Key to the relation between ALH and the Trowbridge has been the funding of symposia on campus that have also become special issues of the journal. These have included: Transnational Citizenship and the Humanities (2005); Print Culture and American Literary History (2007); Lincoln and Cultural Value (2008); American Medievalism (2009); Projecting Early American Studies (2010); 21st-Century American Fiction (2010); and Sustainability (2011). In the last ten years, we have also hosted symposia on Reconstruction (2018), Twenty-First Century African American Writing (2018), Jewish American Writing and the World (2019), Genealogies of Black Modernity (2019), among several others. Each of these symposia invited between four and eight scholars to campus for talks; frequently, a UIUC professor was invited to respond to these papers, remarks typically published in ALH’s pages. Over the years, our respondents were drawn from English (including Professors Deck, Esty, Freeburg, Foote, Goodlad, Hansen, Hart, Hawhee, Koshy, Lesser, Littlefield, Loughran, Markley, Maxwell, Michelson, Mohamed, Mortensen, Murison, Nelson, Parker, Prendergast, Rodriguez, Rothberg, Schaffner, and Thompson), but we have also published many professors from around the campus, including Comparative Literature (Booth, Hassan), French (Murdoch), Italian (Rushing, Stoppino), Spanish (Romero), History (Fritzsche, Oberdeck), Law (B. Smith, Hamilton), Jewish Studies (Goldman, Kaplan), Native American Studies (Treat), Philosophy (McKim), Religion (Ebel), Communication (Finnegan, O’Gorman), and GSLIS (Sharon Irish). We have also brought in colleagues from UIC (Ashton, Chiang, Michaels) and EIU (Hanlon), among these participants. A published symposium on Writing the Presidency features an essay by John Murphy (Communication).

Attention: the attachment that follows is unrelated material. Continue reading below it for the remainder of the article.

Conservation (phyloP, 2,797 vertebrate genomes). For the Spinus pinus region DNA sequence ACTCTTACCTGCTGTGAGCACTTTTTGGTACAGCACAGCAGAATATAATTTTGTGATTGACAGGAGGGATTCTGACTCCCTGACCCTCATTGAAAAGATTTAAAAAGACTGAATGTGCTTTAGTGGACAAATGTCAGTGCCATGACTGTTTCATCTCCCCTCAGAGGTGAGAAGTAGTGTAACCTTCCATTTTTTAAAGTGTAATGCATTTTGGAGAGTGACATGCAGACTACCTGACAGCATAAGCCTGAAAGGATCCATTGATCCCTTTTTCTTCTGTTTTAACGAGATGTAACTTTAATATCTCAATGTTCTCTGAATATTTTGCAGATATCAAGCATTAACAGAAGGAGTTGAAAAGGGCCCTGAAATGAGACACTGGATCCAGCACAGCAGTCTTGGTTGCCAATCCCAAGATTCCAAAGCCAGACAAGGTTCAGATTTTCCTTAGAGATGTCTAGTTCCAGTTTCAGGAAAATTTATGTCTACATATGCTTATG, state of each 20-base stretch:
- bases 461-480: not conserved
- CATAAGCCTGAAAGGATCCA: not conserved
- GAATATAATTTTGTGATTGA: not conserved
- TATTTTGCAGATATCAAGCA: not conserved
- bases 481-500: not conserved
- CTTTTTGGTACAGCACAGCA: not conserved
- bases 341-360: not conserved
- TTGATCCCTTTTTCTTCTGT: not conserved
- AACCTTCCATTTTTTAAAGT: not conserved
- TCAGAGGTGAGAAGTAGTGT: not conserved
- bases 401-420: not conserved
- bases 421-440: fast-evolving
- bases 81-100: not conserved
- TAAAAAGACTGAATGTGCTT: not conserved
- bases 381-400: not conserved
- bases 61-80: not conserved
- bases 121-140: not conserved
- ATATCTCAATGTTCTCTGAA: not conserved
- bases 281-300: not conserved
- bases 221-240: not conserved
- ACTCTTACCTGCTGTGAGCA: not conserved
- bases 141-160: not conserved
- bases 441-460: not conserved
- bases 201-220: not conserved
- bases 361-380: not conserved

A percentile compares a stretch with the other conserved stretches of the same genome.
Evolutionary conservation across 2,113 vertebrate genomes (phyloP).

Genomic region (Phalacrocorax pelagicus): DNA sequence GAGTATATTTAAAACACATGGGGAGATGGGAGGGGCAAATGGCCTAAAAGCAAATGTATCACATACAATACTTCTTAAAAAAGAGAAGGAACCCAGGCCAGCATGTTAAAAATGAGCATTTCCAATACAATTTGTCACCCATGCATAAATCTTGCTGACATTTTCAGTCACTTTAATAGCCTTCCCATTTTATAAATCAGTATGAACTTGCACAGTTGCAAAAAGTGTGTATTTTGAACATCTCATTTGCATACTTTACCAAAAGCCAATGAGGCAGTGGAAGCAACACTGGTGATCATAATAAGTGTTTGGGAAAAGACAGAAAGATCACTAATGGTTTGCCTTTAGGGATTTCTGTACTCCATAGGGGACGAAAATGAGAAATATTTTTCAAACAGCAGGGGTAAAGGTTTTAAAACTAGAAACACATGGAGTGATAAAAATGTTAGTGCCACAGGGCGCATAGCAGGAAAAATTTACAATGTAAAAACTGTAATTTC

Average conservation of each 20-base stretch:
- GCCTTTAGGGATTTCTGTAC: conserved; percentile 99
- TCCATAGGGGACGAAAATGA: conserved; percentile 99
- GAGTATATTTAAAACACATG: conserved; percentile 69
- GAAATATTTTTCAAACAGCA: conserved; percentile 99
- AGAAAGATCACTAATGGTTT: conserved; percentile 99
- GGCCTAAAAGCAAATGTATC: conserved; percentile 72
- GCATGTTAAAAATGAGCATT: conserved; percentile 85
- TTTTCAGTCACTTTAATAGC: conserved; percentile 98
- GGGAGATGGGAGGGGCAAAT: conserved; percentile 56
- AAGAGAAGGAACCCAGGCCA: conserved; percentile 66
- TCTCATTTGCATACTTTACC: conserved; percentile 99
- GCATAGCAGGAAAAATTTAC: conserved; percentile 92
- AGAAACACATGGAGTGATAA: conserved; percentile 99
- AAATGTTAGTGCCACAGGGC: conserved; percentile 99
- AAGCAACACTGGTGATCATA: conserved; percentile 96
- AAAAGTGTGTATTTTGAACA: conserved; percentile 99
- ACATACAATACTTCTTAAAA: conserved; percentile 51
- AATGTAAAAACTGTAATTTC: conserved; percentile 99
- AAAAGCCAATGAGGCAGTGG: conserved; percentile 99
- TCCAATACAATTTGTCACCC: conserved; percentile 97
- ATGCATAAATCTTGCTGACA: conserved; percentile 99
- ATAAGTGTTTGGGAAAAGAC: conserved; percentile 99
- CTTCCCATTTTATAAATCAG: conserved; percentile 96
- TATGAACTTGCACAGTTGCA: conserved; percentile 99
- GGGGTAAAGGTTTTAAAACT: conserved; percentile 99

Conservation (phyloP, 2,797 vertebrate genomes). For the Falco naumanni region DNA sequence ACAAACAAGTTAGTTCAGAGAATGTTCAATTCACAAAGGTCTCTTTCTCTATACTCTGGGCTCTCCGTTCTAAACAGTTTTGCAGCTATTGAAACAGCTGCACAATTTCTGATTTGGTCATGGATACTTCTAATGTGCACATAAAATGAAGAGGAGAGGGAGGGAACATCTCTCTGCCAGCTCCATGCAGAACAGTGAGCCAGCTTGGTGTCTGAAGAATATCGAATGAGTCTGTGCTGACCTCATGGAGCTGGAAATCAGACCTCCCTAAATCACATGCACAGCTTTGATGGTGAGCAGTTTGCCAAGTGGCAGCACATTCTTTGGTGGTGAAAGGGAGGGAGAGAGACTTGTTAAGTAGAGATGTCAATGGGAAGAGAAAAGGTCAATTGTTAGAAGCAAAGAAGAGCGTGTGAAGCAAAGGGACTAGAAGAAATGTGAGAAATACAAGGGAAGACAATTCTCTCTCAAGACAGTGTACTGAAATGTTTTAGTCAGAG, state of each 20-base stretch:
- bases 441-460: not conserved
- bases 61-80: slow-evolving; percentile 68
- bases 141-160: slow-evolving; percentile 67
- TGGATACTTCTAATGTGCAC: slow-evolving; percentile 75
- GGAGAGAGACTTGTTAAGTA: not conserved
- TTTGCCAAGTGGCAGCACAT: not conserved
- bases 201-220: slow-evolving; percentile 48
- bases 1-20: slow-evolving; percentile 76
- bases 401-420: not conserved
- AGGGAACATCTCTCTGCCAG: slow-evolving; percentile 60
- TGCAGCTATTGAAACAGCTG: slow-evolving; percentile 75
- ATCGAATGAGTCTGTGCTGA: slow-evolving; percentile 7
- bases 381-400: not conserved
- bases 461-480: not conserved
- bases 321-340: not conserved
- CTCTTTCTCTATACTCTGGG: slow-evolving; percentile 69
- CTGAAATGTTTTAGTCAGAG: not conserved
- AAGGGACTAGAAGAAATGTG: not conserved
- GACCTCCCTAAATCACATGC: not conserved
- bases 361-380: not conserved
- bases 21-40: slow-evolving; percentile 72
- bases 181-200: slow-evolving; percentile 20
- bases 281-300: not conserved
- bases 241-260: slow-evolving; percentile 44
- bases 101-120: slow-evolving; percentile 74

The Trowbridge has funded three long-term (three-semester) symposia that have also comprised special issues. The first was devoted to observing the journal’s 20th anniversary and featured 5 speakers, each exploring new directions in contemporary literary historiography.

The second is an innovative scholarly program devoted to the Second Book Project. Twice, over a three-semester span—the first in 2011-12 and then again in 2019 through 2021—leading midcareer scholars in groups of four assembled on campus (and once virtually) to discuss the challenges and opportunities that this major humanities research milestone augurs. At the same time as the semester meetings operated as workshops for our distinguished guests, they also enabled grad students and junior faculty a formal chance to think through this key transition stage in their careers, even as it allowed senior faculty to learn more about the developing state of the various subspecialties that go into American literary history. The first was publishing in 2013; the more recent iteration appeared in summer of 2021.

Other symposia have had a more cross- and multidisciplinary focus, like The Uses of Pragmatism (2010), which brought together historians (including James Kloppenberg), philosophers, intellectual historians, and literary scholars to meditate on the ways that this philosophical tradition could be brought to bear on our contemporary practices. Trowbridge has also cosponsored events devoted to Human Rights: Literature, Arts and Politics; Mad World: Sex, Politics, and Style in the 1960s; and The End(s) of History (all with the Unit for Criticism and Interpretive Theory).

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